I Am Twenty is one of those films. It was made during the de-Stalinization period, otherwise known as the Krushchev thaw where people had a short period of freedom of speech, which Hutsiev, the film's director utilized in making of this film, where the story centers on three friends in their 20's going through a sort of a quarter-life crisis in the Soviet Union, worrying about such things as where to live, means of getting money, and exactly what to do with their lives - which at the time was unheard of - one of the reasons for which Krushchev condemned this film during the end of the thaw (when it was being released) and most certainly which contributed to this film's censorship.
This undoubtedly is the kind of film that speaks the universal language, which I hope would be an intriguing watch for people who can track this film down and watch it (there are English subtitles for it, I checked)
Shot beautifully, flows poetically, and definitely leaves a mark.
I loved it [07-22-2011, 08:23 PM]
I personally do not feel the need to dissect or even talk about this film, as it is completely useless. Those who have seen the trailer, or know his past work need not to read others' thoughts on his films in order to go see them. If one feels repulsed or feels Malick is pretentious, you already know what to do. Just not watch it.
[06-23-2011, 11:58 AM]
It is absolutely amazing to me the subject of the mind. The theme of the BASIC NEED for human companionship is extremely well represented here. Serling was a master "psychologist" if you will, in that he understood the human condition very well - at least this is the evidence I got out of the majority of the episodes he has written. If you think about this episode on a grand scale, you'll notice just how many of us can GET and DO get depressed because of the lack of human interaction. We are social animals in our nature, and that "basic human need" of companionship is of vital importance.
I think that this was Serling's hour. This is one of the best, hard hitting, and most importantly; most relevant "moral lessons" that came out of the Twilight Zone.
This is without a doubt one of the best of the Twilight Zone. I can say this without having seen them all, although I will eventually as I am on my quest. However, it does not take one to see the entire series run to see which episode reeks of quality. It has just about everything that made classic black and white horror/science fiction cinema great.
The music, the classic cinematography, mystery, all enveloped in trademark horror atmosphere.
One of the best things I've always loved about The Twilight Zone, and in fact what piqued my interested in the series; is that they always have something to say about society, or man in general. This episode touches upon a few various character traits, but the most obvious one is left for the finale. One which I will not reveal for the sake of not spoiling the experience.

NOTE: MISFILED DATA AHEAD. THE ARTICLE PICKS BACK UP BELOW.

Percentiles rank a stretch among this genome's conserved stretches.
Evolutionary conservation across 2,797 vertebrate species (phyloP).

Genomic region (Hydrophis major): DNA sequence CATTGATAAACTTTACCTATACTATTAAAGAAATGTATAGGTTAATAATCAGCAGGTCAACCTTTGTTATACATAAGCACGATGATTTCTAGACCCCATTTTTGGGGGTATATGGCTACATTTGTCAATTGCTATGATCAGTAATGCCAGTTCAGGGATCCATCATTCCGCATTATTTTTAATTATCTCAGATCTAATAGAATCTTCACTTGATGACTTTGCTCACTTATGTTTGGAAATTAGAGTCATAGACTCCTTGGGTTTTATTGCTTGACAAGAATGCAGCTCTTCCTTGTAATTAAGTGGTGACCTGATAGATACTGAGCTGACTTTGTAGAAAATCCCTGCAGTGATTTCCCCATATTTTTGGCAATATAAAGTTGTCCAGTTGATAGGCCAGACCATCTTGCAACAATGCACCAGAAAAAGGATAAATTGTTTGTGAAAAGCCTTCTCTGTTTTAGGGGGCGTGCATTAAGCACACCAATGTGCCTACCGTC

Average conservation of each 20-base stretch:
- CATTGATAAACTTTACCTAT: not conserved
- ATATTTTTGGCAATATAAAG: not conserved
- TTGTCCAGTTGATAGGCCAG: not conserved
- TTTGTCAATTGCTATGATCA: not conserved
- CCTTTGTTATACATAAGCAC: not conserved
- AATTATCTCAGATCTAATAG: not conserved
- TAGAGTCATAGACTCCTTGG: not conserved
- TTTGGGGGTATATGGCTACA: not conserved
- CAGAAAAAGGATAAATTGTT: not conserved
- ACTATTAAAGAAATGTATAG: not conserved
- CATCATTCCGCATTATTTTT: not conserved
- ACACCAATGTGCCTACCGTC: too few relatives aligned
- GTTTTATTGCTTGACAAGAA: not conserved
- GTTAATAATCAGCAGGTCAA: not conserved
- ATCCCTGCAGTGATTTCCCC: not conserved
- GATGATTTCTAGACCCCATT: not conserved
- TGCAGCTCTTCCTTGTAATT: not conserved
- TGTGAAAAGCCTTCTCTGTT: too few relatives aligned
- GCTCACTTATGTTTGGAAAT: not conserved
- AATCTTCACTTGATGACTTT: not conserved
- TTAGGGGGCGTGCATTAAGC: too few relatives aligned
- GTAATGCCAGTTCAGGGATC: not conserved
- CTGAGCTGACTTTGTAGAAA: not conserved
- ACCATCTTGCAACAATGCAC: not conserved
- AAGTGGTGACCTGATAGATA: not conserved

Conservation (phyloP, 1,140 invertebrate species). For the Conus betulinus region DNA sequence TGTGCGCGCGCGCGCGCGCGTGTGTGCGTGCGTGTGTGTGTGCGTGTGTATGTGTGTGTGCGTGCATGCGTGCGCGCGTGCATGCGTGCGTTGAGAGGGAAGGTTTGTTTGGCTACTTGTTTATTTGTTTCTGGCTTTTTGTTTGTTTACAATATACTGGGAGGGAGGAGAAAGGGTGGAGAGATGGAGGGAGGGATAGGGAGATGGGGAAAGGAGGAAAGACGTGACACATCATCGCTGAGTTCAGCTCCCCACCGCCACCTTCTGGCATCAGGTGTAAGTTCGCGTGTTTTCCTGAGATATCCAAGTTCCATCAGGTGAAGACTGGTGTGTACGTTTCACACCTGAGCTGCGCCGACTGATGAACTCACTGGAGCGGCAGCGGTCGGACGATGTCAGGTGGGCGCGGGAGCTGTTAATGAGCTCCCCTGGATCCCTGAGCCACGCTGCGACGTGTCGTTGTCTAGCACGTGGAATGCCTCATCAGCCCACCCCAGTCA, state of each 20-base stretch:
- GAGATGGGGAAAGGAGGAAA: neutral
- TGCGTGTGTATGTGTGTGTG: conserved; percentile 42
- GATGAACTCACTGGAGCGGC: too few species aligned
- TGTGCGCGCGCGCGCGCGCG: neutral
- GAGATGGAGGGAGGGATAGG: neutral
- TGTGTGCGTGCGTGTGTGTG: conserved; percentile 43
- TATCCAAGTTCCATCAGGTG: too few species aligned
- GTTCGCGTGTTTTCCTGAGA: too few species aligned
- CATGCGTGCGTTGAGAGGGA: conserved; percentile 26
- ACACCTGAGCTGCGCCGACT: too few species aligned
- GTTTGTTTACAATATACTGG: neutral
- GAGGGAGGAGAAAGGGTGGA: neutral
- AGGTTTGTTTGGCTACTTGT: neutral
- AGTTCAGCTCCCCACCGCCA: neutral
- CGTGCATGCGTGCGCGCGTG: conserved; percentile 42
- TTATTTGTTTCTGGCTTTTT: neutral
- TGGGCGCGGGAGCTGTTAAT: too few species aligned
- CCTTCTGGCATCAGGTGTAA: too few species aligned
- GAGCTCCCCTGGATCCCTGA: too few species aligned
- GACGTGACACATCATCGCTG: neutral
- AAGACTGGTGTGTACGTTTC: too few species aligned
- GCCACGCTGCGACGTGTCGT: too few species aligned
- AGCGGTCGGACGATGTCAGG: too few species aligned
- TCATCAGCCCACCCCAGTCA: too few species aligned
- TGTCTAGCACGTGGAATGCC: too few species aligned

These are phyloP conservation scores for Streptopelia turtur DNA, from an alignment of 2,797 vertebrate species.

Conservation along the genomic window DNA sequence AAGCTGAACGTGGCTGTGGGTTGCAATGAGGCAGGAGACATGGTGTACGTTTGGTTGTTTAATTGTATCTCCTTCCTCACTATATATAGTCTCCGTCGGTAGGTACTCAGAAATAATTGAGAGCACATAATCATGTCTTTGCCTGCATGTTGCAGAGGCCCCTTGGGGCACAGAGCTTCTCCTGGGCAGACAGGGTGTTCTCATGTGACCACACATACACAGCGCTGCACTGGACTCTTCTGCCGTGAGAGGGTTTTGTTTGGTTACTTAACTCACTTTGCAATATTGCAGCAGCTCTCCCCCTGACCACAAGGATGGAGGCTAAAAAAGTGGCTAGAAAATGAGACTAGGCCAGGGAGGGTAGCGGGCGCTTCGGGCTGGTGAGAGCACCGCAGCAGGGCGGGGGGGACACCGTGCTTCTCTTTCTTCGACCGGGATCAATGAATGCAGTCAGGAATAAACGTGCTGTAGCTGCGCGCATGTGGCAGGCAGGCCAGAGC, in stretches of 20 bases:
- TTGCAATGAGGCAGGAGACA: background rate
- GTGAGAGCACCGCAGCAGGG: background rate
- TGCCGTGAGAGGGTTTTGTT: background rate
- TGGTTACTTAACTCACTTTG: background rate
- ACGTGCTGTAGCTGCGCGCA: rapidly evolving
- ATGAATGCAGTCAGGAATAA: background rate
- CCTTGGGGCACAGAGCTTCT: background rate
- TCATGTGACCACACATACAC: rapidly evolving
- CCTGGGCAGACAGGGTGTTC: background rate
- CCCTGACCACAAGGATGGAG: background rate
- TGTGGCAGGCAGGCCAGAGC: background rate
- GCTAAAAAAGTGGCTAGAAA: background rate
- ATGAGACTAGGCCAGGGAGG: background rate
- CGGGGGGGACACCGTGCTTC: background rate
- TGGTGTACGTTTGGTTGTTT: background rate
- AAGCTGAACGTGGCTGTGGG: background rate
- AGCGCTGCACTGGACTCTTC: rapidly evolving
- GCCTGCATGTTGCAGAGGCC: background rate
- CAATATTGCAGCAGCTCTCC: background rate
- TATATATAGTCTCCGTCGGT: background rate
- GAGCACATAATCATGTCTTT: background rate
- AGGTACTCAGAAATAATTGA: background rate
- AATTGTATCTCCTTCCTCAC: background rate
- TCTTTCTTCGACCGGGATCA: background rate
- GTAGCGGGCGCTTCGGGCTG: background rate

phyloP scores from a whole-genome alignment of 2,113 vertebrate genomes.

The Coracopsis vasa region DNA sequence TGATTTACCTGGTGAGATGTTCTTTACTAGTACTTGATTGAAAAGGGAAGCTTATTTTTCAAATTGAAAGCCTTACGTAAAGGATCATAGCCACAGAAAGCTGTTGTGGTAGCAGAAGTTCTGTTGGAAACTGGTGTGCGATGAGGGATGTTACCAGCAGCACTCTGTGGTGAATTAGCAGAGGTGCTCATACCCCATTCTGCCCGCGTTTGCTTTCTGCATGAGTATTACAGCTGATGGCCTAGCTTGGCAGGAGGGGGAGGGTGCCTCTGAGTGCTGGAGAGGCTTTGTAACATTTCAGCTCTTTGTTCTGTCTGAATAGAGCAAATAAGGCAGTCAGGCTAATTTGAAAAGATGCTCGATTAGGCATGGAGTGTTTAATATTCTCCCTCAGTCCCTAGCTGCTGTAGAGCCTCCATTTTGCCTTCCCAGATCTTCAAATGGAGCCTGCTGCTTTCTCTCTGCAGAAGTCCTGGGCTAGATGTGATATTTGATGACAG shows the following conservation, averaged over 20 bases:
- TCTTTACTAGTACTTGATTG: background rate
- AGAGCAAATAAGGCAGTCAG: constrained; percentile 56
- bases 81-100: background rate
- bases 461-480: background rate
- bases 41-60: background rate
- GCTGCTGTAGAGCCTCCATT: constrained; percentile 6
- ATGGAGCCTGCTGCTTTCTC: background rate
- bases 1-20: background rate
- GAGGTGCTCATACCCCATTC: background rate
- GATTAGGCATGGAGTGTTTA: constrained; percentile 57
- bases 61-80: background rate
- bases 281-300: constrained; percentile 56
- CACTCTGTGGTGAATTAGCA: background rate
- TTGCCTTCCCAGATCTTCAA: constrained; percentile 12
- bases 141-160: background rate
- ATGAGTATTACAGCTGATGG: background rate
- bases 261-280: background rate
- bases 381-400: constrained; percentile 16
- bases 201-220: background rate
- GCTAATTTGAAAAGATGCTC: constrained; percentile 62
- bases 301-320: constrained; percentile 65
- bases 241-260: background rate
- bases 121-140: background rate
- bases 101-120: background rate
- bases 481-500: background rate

A memorable entry, one that I'm sure will be appreciated by newer viewers.
And Got Some I did. A comedy that is not Apatow's is refreshing nowadays. A relentless hard R comedy that fuses elements of practically every famous war film ever made. Beginning with trailers a la Grindhouse for every major character was already a sign of a hilarious film. While most of the humor was "funny-but-i'm-not-laughing" the same amount of laugh out loud humor and gags was provided as well, courtesy of mostly Stiller and Downey Jr. Who I wholeheartedly feel - stole the show. I can't say I've ever seen any character like his in a film of this genre, which already I feel will enter the classics. What's refreshing about Thunder is that it's actually original in certain aspects of the storyline; such as when they decide to shoot the film guerilla style in the jungle only to have the director of the film....- I'll leave this at that. A spoof of war films that isn't tireless or idiotic like the recent Epic/Date films... which do not even deserve to be called "spoofs". And be prepared for Cruise, who plays the most radical role of his entire career.
The ending scene is quite possibly one best one-on-one conversations ever written and directed. As if throughout the film Kurosawa hasn't delved deep into the human condition with Gondo's character (Mifune) and his moral dilemma, here he goes much, much deeper. A pivotal scene that serves as the focal point of the film, and its' title.
The film's beautiful imagery and deep, thought-provoking material is what drives this film forward.
I think this version has what the first lacked, but it lacks what the first had. You could probably combine the two films in a great manner which would result in the ultimate Hulk film. I smell a fan-edit.
Wahlberg is a capable actor, but he's a parody here and he isn't alone. Maybe this is Shyamalan's fault, allowing this from his actors, or his overall direction of actors.
The "shocking" moments, are not all that shocking either. However, Shyamalan's utilization of the landscape is effective, and in my mind the 'greatest' suspense occurred during the very end of the film, which felt less comical and more hard-hitting.
All comedy aside, thinking back on this film, there is certainly a deeper layer that underlies the film. The closest comparison I could think of is The Mist.
"Do you know what we do with pieces of sh*t like you in Marseille?" Hard to take the French mob seriously especially when you think of a city like Marseille
Argento's half ain't bad either. Nudity and visual trademarks are present. Thought Keitel's character wearing a beret alone was dumb, but at least that was something to laugh at. It had an unnecessary scene involving medieval times which added nothing. The third act turned into a parody of some kind, not to mention the kid that comes in for a session with the trimmed sleeves "he's lying, lying!" Retarded ending, but funny.